By Rafia Zakaria
July 10, 2019
IT happened one summer evening last year, in a small flat in northern Moscow. In this two-bedroom dwelling lived the Khachaturyan family; a father and his three teenage daughters, aged 17, 18 and 19 years old. One would have expected it to be a lively household full of sisterly chatter, but this was far from the reality. That evening, their father, 57-year-old Mikhail Khachaturyan, had told the girls to clean the living room. However, when he walked into the room, he felt it was not tidy enough. Angry at his daughters, he took out a can of pepper spray (generally used to ward off assailants) and sprayed their faces with it. Revolting as it was, abuse was routine in the household; violent beatings and angry fights were the norm. Their mother, who had fled the family home a few years earlier, said she was regularly beaten by her husband. There was also suspicion of sexual abuse, and the crude words and insults he heaped upon them were a matter of course.
The evening of July 27, 2018, was different. The three daughters had had enough. They waited until their father was asleep on his rocking chair, in the same living room that had been the cause of the fight. When he finally did fall asleep, the sisters attacked him with a hammer and a hunting knife. According to reports, the father tried to fight the girls but they overpowered him. Within minutes, he was dead — a demonic presence that had ruled over their lives, installing surveillance cameras so that he could watch over their every move.
The sisters’ ordeal was not over, however. Days after his death, they were arrested and charged with their father’s murder. Since then, their lawyers have tried to make a case for them, pointing out a long history of abuse and neglect that the sisters faced throughout their lives at the hands of their father. Other supporters have created an online petition and, in Moscow, advocates of domestic violence victims have argued that the girls, abused and afraid, should not be held responsible for the killing.
Moscow is far away, but the complexities of the situation are not unimaginable in Pakistan. Only this past Ramazan, a news report from Pakpattan illustrates why. Gulzar Ahmed allegedly shot and killed his young daughter because she did not wake him up in time for Sehri. The situation is not at all unusual. In Pakistani newspapers, news stories featuring men killing their wives, sisters and daughters are so commonplace that they do not get any mention save the bottoms and sides of inside pages. No one will remember that, in March this year, a man in Karachi’s Memon Goth beat his wife and daughter to death because of some argument. The alleged ‘honour’ killing that took place mere days ago on July 6, where a brother killed his sister, will similarly be forgotten.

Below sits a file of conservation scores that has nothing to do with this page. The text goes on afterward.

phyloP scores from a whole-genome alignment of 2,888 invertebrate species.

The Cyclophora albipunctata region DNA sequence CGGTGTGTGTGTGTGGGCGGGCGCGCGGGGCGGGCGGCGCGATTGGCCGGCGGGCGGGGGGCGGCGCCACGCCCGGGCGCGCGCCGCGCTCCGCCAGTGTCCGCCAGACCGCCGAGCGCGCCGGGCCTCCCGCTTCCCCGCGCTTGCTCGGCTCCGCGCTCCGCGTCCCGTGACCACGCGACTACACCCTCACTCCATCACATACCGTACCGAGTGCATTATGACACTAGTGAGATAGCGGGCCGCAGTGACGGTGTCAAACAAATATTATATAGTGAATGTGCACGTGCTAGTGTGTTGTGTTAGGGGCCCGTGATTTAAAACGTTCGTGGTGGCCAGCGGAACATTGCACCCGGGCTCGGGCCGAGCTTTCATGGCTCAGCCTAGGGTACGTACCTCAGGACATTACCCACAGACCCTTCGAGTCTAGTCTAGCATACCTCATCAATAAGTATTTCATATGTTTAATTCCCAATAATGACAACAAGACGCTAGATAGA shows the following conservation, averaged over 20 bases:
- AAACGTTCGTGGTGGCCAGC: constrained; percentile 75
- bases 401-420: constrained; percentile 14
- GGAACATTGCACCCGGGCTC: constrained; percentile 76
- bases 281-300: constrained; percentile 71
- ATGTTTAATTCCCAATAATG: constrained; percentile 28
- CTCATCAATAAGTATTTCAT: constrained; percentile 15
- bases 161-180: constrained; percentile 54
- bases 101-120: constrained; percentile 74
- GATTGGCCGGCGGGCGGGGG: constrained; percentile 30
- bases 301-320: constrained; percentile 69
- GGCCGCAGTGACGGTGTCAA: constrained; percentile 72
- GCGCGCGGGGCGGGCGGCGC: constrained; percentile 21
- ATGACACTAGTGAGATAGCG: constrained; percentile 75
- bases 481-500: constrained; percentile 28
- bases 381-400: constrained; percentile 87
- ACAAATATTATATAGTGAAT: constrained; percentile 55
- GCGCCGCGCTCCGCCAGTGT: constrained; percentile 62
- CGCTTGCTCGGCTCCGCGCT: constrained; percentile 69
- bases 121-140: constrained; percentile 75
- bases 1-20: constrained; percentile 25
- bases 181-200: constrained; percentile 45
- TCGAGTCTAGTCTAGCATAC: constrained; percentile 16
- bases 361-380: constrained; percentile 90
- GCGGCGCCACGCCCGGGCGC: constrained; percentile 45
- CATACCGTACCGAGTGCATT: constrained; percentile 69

The Khachaturyan sisters in Moscow refused to be killed. Crushed by years of abuse, they decided they could not bear it anymore. According to lawyers that have met with them, the girls did not see any other option. As is typical with many abuse victims, they believed that if any one of them or even all three of them were to run away, they would have to bear the brunt of their father’s revenge. When interviewed after the incident, they were nervous and anxious, and did not even seem to understand what had happened in the short time span of that day.
There is no question that women should not set out to murder their abusers. At the same time, society, whether it is Russian or Pakistani, must confront the question of what they offer to battered women other than to suffer and bear the abuse until they die or are killed by their abusers. Everyone agrees that killing abusers is wrong, but there seems to be less of a consensus on whether abuse itself is similarly culpable.
Nobody seems to have good answers, only shrugs and nods and expressions of regret. In the US, the ‘battered woman syndrome’ defence permits some women in particular cases to argue that the history of abuse coupled with imminent danger of harm from the abuser’s actions created a state of mind in which they had to either kill or be killed. Even these sorts of defences are under attack, if the abuser — as in the case in Moscow — was asleep, then the threat of imminent harm would be very difficult to prove. The defenceless condition of the abuser can instead be used to establish the premise that the murder was not something that took place in the heat of a crisis but was planned out in detail and then executed, making it an intentional rather than an accidental killing.
No one knows what takes place behind closed doors. In Pakistan, the impermeable nature of these closed doors permits all sorts of cruelties to be enacted on women and girls. Arguments with bosses, bad traffic, a messy living room, less than perfect rotis can all be diverted into rage against women at home. Unlike just about anything and everything else, it is an act without consequence — the perpetrator’s complete control over the life of a victim making it a crime without punishment.
At the moment, the Khachaturyan sisters are still facing murder charges. Advocates for domestic violence victims and human rights activists around the world, who have expressed support and collected signatures, have not been able to secure their freedom. Their situation poses an open question that everyone who wants such violence to cease must ask and answer — what must be done about these crimes behind closed doors, and how culpable is a victim who feels that there is no choice but to fight or die?
Rafia Zakaria is an attorney teaching constitutional law and political philosophy.
Source: The Dawn, Pakistan